He believes part of what drives these new innovations is the goal of finding techniques that are more cost-effective and efficacious. They must also reduce environmental concerns and have less impact on nontargeted wildlife.

“If we use a smaller number of tools like poisons, or eliminate those altogether, often innovation and new techniques will present strategies and opportunities to help us reach these goals,” he says.

Rodent control changing

The Automatic Trap Company Inc. is an example of changes occurring in rodent control. They’ve been the exclusive distributor of the Goodnature product line in the U.S. and Canada for seven years, handling direct relationships with universities, corporations and pest control companies, along with managing online sales.

Their revolutionary, automatically resetting traps are CO2-powered. Enticed by an attractant, rodents are lured inside to be instantly incapacitated by a single, powerful pneumatic strike. The trap resets and becomes ready for the next rodent. The uniquely designed attractants continue to draw in more rodents for constant functionality, while dead carcasses are carried away by scavengers without the risk of poisoning.

“Using older-style snap traps can be a messy business,” says Blair Calder, president of Automatic Trap Company. “Plus, it’s not always effective, trapping only legs and tails. No one wants to go searching for a rat partially caught in a trap.”

Poison being phased out due to improved understanding

For multikill purposes, poisoning has long fit the bill.

“The problem with poison is it doesn’t stop killing at the rodent,” Calder says. “The rat eats it, and any number of predators including coyotes, possums, raccoons, bears, falcons, hawks, eagles and other scavengers all feast on the dead rat, in turn becoming poisoned themselves.”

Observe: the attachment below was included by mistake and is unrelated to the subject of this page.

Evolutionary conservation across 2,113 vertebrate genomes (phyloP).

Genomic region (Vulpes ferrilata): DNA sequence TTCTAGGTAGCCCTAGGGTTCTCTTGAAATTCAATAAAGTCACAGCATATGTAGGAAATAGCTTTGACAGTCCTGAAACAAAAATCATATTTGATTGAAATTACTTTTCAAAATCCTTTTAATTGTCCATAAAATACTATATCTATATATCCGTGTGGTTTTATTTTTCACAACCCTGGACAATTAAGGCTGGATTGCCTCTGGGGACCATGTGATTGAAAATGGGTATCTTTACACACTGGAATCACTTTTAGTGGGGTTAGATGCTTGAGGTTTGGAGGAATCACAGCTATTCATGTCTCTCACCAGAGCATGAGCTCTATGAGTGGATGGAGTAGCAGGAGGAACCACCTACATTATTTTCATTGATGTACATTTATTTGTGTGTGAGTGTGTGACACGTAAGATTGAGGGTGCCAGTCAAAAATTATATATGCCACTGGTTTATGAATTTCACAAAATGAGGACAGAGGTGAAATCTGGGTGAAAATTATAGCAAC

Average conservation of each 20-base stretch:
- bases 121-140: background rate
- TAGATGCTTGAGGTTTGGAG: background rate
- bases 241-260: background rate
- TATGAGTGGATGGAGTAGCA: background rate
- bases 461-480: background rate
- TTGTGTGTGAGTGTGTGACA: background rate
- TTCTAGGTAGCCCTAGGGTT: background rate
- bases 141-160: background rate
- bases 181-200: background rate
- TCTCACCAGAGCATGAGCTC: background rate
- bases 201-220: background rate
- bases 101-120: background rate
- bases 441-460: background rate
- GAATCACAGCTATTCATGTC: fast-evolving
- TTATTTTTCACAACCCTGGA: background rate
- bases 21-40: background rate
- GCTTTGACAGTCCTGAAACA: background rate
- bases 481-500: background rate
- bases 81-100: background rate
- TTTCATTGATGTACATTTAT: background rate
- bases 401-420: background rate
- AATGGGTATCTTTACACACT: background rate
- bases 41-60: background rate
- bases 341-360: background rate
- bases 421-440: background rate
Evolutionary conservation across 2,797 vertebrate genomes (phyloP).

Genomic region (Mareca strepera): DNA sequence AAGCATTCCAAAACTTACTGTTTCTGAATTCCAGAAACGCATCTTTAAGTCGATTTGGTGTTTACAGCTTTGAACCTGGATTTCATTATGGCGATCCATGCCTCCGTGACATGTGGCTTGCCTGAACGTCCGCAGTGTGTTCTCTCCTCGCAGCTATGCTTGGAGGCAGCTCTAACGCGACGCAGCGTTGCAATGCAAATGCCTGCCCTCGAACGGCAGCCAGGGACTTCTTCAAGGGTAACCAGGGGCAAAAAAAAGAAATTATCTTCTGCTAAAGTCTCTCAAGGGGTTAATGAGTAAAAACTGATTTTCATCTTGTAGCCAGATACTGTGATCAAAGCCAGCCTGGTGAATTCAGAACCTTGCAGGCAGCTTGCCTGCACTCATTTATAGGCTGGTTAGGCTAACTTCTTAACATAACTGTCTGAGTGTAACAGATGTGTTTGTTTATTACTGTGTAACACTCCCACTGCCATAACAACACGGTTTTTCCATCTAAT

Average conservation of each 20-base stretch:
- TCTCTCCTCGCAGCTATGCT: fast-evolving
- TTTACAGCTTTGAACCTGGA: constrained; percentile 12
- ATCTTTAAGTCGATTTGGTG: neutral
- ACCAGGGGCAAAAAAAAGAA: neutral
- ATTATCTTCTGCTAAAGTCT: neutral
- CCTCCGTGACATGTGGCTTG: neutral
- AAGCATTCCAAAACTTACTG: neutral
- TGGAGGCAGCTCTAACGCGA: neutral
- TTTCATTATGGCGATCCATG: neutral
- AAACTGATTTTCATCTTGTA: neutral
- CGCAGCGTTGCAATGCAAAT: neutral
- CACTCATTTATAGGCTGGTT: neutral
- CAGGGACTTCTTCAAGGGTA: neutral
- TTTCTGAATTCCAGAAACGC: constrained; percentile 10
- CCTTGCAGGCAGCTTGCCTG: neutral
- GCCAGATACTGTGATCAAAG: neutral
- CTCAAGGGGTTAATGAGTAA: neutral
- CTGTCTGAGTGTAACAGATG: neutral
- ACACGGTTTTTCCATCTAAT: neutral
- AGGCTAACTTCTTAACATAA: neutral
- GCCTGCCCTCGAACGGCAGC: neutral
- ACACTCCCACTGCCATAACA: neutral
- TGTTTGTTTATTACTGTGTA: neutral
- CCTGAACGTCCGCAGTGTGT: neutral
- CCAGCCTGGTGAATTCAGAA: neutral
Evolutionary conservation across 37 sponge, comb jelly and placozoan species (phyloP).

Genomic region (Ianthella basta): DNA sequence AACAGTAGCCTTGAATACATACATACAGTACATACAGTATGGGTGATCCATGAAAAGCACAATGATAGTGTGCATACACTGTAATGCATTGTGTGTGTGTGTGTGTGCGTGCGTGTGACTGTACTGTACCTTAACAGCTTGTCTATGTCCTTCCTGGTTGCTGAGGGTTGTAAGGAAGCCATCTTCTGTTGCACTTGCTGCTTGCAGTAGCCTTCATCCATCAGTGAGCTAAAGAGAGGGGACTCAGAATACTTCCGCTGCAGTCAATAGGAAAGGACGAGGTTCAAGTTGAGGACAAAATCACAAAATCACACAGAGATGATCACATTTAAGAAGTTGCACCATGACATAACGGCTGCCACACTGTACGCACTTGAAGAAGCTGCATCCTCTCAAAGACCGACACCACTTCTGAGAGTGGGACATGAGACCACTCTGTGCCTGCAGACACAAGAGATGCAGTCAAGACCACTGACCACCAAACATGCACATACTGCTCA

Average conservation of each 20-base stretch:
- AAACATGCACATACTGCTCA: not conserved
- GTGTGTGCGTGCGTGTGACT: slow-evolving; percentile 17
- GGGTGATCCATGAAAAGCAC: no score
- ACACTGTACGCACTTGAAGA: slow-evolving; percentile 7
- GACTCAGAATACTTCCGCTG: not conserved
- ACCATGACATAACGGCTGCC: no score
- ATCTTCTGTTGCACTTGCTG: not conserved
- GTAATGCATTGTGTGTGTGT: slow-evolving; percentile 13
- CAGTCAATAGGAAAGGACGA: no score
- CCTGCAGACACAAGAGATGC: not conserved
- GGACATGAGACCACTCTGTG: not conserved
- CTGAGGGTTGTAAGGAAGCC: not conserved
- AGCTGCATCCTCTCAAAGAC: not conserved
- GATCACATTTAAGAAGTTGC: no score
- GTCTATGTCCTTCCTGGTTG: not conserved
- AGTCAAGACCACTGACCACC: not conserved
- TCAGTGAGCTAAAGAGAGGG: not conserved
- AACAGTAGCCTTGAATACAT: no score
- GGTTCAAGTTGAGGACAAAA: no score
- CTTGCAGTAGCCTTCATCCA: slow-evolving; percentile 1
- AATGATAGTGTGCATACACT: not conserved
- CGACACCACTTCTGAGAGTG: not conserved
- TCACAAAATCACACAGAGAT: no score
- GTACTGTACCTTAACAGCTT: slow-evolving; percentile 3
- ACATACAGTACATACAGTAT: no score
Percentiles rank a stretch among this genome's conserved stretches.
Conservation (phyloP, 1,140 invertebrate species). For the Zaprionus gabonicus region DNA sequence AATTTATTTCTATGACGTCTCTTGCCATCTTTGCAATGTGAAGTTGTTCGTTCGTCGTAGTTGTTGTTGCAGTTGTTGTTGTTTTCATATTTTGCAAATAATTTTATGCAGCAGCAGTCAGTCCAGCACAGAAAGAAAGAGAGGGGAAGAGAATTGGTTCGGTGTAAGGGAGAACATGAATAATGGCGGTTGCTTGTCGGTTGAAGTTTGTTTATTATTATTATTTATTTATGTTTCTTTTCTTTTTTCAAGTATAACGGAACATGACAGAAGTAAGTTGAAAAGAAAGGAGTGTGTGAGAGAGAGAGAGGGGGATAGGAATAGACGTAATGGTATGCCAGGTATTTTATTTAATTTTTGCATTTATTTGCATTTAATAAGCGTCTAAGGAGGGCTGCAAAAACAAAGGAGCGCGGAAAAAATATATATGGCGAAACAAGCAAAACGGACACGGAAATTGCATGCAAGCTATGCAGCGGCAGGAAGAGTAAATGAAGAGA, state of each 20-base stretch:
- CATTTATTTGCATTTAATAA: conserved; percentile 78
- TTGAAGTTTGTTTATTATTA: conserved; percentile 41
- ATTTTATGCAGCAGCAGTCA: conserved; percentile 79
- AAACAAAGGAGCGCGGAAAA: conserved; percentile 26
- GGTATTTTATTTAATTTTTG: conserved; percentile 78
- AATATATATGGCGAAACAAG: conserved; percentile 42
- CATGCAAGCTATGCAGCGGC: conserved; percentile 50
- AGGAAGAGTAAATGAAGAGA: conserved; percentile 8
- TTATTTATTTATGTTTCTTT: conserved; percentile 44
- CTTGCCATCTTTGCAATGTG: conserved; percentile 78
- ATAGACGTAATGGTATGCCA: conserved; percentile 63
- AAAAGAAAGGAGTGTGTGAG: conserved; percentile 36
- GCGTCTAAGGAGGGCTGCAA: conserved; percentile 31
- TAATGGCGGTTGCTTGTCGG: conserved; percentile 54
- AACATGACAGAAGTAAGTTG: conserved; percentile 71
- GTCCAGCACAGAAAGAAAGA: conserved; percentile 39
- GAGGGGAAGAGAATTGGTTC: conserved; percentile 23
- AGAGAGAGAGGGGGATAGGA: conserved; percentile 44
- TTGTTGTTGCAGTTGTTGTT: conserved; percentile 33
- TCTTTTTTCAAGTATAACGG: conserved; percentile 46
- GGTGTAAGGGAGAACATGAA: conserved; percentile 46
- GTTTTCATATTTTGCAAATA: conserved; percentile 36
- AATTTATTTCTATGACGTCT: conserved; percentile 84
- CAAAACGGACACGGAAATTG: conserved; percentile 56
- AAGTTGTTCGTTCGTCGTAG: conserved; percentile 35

Calder says our ability to understand poison's effect on the bigger picture is improving. We’re realizing how disruptive these toxins are, not only for mice and rats but everything that preys on them. He says every year, 70,000 veterinary calls are placed regarding accidental rodenticide poisoning in the U.S. More and more municipalities, states and provinces are recognizing the seriousness of rodenticides and are making them more difficult to access.

“The U.S. market is heading in this direction,” Calder says. “We’re understanding more of the danger. Simply letting homeowners access industrial-strength toxins isn’t a good idea. Pest control officers still need to use it in certain situations, but we need to have a better strategy.”

Calder believes these operators and related companies are responding to consumer demands as they become more knowledgeable of the dangers of toxic poisoning. In turn, they’re beginning to offer more and more environmentally friendly solutions.

“It’s not possible for us to coexist with rodents,” Calder says. “The impact they have on building structures, properties and, of course, spreading diseases must be minimized. For farmers and ranchers, death is a part of life as they constantly deal with their animals’ life cycles. Technology advances are appealing, as they add value to their own management and performance, plus feature a more humane method of controlling pests.”